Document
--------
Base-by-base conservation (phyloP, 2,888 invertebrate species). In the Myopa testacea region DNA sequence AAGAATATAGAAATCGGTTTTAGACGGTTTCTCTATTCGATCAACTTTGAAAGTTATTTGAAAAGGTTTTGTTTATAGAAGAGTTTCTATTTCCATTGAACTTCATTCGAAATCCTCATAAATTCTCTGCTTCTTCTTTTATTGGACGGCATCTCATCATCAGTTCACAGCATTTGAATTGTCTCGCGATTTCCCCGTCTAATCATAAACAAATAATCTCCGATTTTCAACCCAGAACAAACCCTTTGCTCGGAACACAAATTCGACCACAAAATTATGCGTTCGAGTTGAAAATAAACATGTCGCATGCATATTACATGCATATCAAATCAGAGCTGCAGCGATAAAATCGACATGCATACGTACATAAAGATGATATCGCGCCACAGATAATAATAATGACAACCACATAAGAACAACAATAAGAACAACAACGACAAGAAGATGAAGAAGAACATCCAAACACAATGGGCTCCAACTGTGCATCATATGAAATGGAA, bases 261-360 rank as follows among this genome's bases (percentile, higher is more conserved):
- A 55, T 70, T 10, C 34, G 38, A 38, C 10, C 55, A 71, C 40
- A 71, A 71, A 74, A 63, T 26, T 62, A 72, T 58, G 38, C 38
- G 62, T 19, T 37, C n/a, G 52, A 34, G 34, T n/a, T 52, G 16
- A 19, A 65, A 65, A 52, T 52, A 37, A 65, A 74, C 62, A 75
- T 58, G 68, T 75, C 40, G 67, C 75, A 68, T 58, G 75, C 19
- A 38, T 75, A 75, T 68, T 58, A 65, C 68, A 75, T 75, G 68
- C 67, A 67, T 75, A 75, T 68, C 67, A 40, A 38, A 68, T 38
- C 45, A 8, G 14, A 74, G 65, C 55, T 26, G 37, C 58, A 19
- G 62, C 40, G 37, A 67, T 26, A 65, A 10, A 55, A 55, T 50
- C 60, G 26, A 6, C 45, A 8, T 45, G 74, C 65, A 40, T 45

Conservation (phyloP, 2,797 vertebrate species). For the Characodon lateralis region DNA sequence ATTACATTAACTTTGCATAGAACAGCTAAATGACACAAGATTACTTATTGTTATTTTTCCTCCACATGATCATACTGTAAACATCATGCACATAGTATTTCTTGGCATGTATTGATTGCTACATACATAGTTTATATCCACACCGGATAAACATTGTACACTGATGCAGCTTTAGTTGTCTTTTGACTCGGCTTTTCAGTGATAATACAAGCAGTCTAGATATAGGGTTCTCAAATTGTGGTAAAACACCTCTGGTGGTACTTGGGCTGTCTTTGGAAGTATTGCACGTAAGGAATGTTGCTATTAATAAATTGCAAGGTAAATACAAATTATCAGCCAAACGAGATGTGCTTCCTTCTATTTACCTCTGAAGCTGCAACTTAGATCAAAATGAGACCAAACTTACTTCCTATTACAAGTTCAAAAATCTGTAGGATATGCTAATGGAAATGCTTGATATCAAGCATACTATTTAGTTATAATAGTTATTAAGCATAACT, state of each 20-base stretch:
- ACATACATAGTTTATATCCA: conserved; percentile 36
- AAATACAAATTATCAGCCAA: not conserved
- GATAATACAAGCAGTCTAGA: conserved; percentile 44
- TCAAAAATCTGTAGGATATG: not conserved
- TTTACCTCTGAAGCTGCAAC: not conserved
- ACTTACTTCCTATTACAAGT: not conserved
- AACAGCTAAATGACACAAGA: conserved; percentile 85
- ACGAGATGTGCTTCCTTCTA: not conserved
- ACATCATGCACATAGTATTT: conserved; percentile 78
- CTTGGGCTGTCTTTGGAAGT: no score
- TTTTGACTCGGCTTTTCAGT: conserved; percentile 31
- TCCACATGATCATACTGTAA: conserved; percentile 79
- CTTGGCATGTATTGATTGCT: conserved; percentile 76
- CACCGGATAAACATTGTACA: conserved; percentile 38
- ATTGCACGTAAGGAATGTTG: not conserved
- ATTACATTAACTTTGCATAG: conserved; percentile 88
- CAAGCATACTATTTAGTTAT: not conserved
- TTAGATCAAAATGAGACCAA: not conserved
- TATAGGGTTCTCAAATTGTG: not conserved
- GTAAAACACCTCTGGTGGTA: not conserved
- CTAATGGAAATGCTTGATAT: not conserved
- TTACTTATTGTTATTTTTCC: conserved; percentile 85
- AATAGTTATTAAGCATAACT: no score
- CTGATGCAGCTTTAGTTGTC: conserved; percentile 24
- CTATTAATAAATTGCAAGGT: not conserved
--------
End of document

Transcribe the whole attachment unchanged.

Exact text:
Base-by-base conservation (phyloP, 2,888 invertebrate species). In the Myopa testacea region DNA sequence AAGAATATAGAAATCGGTTTTAGACGGTTTCTCTATTCGATCAACTTTGAAAGTTATTTGAAAAGGTTTTGTTTATAGAAGAGTTTCTATTTCCATTGAACTTCATTCGAAATCCTCATAAATTCTCTGCTTCTTCTTTTATTGGACGGCATCTCATCATCAGTTCACAGCATTTGAATTGTCTCGCGATTTCCCCGTCTAATCATAAACAAATAATCTCCGATTTTCAACCCAGAACAAACCCTTTGCTCGGAACACAAATTCGACCACAAAATTATGCGTTCGAGTTGAAAATAAACATGTCGCATGCATATTACATGCATATCAAATCAGAGCTGCAGCGATAAAATCGACATGCATACGTACATAAAGATGATATCGCGCCACAGATAATAATAATGACAACCACATAAGAACAACAATAAGAACAACAACGACAAGAAGATGAAGAAGAACATCCAAACACAATGGGCTCCAACTGTGCATCATATGAAATGGAA, bases 261-360 rank as follows among this genome's bases (percentile, higher is more conserved):
- A 55, T 70, T 10, C 34, G 38, A 38, C 10, C 55, A 71, C 40
- A 71, A 71, A 74, A 63, T 26, T 62, A 72, T 58, G 38, C 38
- G 62, T 19, T 37, C n/a, G 52, A 34, G 34, T n/a, T 52, G 16
- A 19, A 65, A 65, A 52, T 52, A 37, A 65, A 74, C 62, A 75
- T 58, G 68, T 75, C 40, G 67, C 75, A 68, T 58, G 75, C 19
- A 38, T 75, A 75, T 68, T 58, A 65, C 68, A 75, T 75, G 68
- C 67, A 67, T 75, A 75, T 68, C 67, A 40, A 38, A 68, T 38
- C 45, A 8, G 14, A 74, G 65, C 55, T 26, G 37, C 58, A 19
- G 62, C 40, G 37, A 67, T 26, A 65, A 10, A 55, A 55, T 50
- C 60, G 26, A 6, C 45, A 8, T 45, G 74, C 65, A 40, T 45

Conservation (phyloP, 2,797 vertebrate species). For the Characodon lateralis region DNA sequence ATTACATTAACTTTGCATAGAACAGCTAAATGACACAAGATTACTTATTGTTATTTTTCCTCCACATGATCATACTGTAAACATCATGCACATAGTATTTCTTGGCATGTATTGATTGCTACATACATAGTTTATATCCACACCGGATAAACATTGTACACTGATGCAGCTTTAGTTGTCTTTTGACTCGGCTTTTCAGTGATAATACAAGCAGTCTAGATATAGGGTTCTCAAATTGTGGTAAAACACCTCTGGTGGTACTTGGGCTGTCTTTGGAAGTATTGCACGTAAGGAATGTTGCTATTAATAAATTGCAAGGTAAATACAAATTATCAGCCAAACGAGATGTGCTTCCTTCTATTTACCTCTGAAGCTGCAACTTAGATCAAAATGAGACCAAACTTACTTCCTATTACAAGTTCAAAAATCTGTAGGATATGCTAATGGAAATGCTTGATATCAAGCATACTATTTAGTTATAATAGTTATTAAGCATAACT, state of each 20-base stretch:
- ACATACATAGTTTATATCCA: conserved; percentile 36
- AAATACAAATTATCAGCCAA: not conserved
- GATAATACAAGCAGTCTAGA: conserved; percentile 44
- TCAAAAATCTGTAGGATATG: not conserved
- TTTACCTCTGAAGCTGCAAC: not conserved
- ACTTACTTCCTATTACAAGT: not conserved
- AACAGCTAAATGACACAAGA: conserved; percentile 85
- ACGAGATGTGCTTCCTTCTA: not conserved
- ACATCATGCACATAGTATTT: conserved; percentile 78
- CTTGGGCTGTCTTTGGAAGT: no score
- TTTTGACTCGGCTTTTCAGT: conserved; percentile 31
- TCCACATGATCATACTGTAA: conserved; percentile 79
- CTTGGCATGTATTGATTGCT: conserved; percentile 76
- CACCGGATAAACATTGTACA: conserved; percentile 38
- ATTGCACGTAAGGAATGTTG: not conserved
- ATTACATTAACTTTGCATAG: conserved; percentile 88
- CAAGCATACTATTTAGTTAT: not conserved
- TTAGATCAAAATGAGACCAA: not conserved
- TATAGGGTTCTCAAATTGTG: not conserved
- GTAAAACACCTCTGGTGGTA: not conserved
- CTAATGGAAATGCTTGATAT: not conserved
- TTACTTATTGTTATTTTTCC: conserved; percentile 85
- AATAGTTATTAAGCATAACT: no score
- CTGATGCAGCTTTAGTTGTC: conserved; percentile 24
- CTATTAATAAATTGCAAGGT: not conserved